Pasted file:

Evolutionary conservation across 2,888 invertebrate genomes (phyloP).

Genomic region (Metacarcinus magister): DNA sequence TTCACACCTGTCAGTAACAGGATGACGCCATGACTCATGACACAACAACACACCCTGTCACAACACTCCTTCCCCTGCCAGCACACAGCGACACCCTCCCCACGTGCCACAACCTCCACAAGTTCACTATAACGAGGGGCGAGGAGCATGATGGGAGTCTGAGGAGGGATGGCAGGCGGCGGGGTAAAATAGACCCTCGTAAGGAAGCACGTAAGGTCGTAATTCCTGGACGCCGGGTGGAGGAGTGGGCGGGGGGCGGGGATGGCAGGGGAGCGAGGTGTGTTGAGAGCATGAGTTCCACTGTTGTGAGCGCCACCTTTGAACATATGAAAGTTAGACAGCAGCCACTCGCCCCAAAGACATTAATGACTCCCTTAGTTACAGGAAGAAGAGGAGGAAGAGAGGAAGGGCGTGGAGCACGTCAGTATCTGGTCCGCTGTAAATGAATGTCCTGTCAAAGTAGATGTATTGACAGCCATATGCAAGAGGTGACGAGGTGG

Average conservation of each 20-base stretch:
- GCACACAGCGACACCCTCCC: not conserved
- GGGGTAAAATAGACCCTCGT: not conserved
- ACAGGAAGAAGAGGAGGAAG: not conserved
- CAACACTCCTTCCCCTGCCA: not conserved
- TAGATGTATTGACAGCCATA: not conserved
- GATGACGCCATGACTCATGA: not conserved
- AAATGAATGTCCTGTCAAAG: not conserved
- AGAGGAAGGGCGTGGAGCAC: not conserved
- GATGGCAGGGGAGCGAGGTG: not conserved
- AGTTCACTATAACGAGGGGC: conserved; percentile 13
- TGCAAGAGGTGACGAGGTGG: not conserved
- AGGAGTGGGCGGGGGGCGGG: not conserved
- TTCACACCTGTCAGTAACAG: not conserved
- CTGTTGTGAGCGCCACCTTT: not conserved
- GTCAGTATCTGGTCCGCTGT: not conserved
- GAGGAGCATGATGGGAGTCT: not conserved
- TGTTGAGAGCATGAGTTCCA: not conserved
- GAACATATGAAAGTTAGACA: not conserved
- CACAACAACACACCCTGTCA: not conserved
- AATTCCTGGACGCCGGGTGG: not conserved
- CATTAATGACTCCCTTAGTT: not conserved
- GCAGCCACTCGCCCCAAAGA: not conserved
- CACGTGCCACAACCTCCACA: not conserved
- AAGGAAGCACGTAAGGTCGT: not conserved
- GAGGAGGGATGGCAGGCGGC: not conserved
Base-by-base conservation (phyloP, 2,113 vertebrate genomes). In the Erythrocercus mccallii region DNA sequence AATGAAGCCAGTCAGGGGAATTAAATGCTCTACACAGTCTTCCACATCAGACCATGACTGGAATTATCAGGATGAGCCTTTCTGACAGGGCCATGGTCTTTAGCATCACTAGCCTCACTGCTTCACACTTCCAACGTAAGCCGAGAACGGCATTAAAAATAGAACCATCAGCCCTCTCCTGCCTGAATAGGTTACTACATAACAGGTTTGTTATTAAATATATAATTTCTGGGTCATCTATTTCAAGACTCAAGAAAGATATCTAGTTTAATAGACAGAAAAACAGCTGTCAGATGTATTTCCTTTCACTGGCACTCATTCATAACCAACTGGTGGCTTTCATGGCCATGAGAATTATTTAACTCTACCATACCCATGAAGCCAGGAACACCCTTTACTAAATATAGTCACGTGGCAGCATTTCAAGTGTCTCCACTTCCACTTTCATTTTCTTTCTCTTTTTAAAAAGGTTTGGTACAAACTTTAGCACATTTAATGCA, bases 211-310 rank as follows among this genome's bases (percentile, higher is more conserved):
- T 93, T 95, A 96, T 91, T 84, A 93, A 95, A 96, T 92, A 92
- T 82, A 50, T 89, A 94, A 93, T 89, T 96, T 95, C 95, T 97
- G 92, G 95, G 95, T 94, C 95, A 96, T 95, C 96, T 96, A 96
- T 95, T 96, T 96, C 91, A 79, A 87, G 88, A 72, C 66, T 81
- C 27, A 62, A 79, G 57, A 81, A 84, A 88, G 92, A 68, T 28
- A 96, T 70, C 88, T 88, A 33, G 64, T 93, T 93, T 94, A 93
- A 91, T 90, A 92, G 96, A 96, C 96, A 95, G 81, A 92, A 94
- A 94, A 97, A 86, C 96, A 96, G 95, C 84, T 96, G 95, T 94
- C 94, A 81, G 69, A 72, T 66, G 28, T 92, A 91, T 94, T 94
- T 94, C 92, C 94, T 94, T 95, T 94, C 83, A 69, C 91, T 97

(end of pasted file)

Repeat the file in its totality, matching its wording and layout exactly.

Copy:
Evolutionary conservation across 2,888 invertebrate genomes (phyloP).

Genomic region (Metacarcinus magister): DNA sequence TTCACACCTGTCAGTAACAGGATGACGCCATGACTCATGACACAACAACACACCCTGTCACAACACTCCTTCCCCTGCCAGCACACAGCGACACCCTCCCCACGTGCCACAACCTCCACAAGTTCACTATAACGAGGGGCGAGGAGCATGATGGGAGTCTGAGGAGGGATGGCAGGCGGCGGGGTAAAATAGACCCTCGTAAGGAAGCACGTAAGGTCGTAATTCCTGGACGCCGGGTGGAGGAGTGGGCGGGGGGCGGGGATGGCAGGGGAGCGAGGTGTGTTGAGAGCATGAGTTCCACTGTTGTGAGCGCCACCTTTGAACATATGAAAGTTAGACAGCAGCCACTCGCCCCAAAGACATTAATGACTCCCTTAGTTACAGGAAGAAGAGGAGGAAGAGAGGAAGGGCGTGGAGCACGTCAGTATCTGGTCCGCTGTAAATGAATGTCCTGTCAAAGTAGATGTATTGACAGCCATATGCAAGAGGTGACGAGGTGG

Average conservation of each 20-base stretch:
- GCACACAGCGACACCCTCCC: not conserved
- GGGGTAAAATAGACCCTCGT: not conserved
- ACAGGAAGAAGAGGAGGAAG: not conserved
- CAACACTCCTTCCCCTGCCA: not conserved
- TAGATGTATTGACAGCCATA: not conserved
- GATGACGCCATGACTCATGA: not conserved
- AAATGAATGTCCTGTCAAAG: not conserved
- AGAGGAAGGGCGTGGAGCAC: not conserved
- GATGGCAGGGGAGCGAGGTG: not conserved
- AGTTCACTATAACGAGGGGC: conserved; percentile 13
- TGCAAGAGGTGACGAGGTGG: not conserved
- AGGAGTGGGCGGGGGGCGGG: not conserved
- TTCACACCTGTCAGTAACAG: not conserved
- CTGTTGTGAGCGCCACCTTT: not conserved
- GTCAGTATCTGGTCCGCTGT: not conserved
- GAGGAGCATGATGGGAGTCT: not conserved
- TGTTGAGAGCATGAGTTCCA: not conserved
- GAACATATGAAAGTTAGACA: not conserved
- CACAACAACACACCCTGTCA: not conserved
- AATTCCTGGACGCCGGGTGG: not conserved
- CATTAATGACTCCCTTAGTT: not conserved
- GCAGCCACTCGCCCCAAAGA: not conserved
- CACGTGCCACAACCTCCACA: not conserved
- AAGGAAGCACGTAAGGTCGT: not conserved
- GAGGAGGGATGGCAGGCGGC: not conserved
Base-by-base conservation (phyloP, 2,113 vertebrate genomes). In the Erythrocercus mccallii region DNA sequence AATGAAGCCAGTCAGGGGAATTAAATGCTCTACACAGTCTTCCACATCAGACCATGACTGGAATTATCAGGATGAGCCTTTCTGACAGGGCCATGGTCTTTAGCATCACTAGCCTCACTGCTTCACACTTCCAACGTAAGCCGAGAACGGCATTAAAAATAGAACCATCAGCCCTCTCCTGCCTGAATAGGTTACTACATAACAGGTTTGTTATTAAATATATAATTTCTGGGTCATCTATTTCAAGACTCAAGAAAGATATCTAGTTTAATAGACAGAAAAACAGCTGTCAGATGTATTTCCTTTCACTGGCACTCATTCATAACCAACTGGTGGCTTTCATGGCCATGAGAATTATTTAACTCTACCATACCCATGAAGCCAGGAACACCCTTTACTAAATATAGTCACGTGGCAGCATTTCAAGTGTCTCCACTTCCACTTTCATTTTCTTTCTCTTTTTAAAAAGGTTTGGTACAAACTTTAGCACATTTAATGCA, bases 211-310 rank as follows among this genome's bases (percentile, higher is more conserved):
- T 93, T 95, A 96, T 91, T 84, A 93, A 95, A 96, T 92, A 92
- T 82, A 50, T 89, A 94, A 93, T 89, T 96, T 95, C 95, T 97
- G 92, G 95, G 95, T 94, C 95, A 96, T 95, C 96, T 96, A 96
- T 95, T 96, T 96, C 91, A 79, A 87, G 88, A 72, C 66, T 81
- C 27, A 62, A 79, G 57, A 81, A 84, A 88, G 92, A 68, T 28
- A 96, T 70, C 88, T 88, A 33, G 64, T 93, T 93, T 94, A 93
- A 91, T 90, A 92, G 96, A 96, C 96, A 95, G 81, A 92, A 94
- A 94, A 97, A 86, C 96, A 96, G 95, C 84, T 96, G 95, T 94
- C 94, A 81, G 69, A 72, T 66, G 28, T 92, A 91, T 94, T 94
- T 94, C 92, C 94, T 94, T 95, T 94, C 83, A 69, C 91, T 97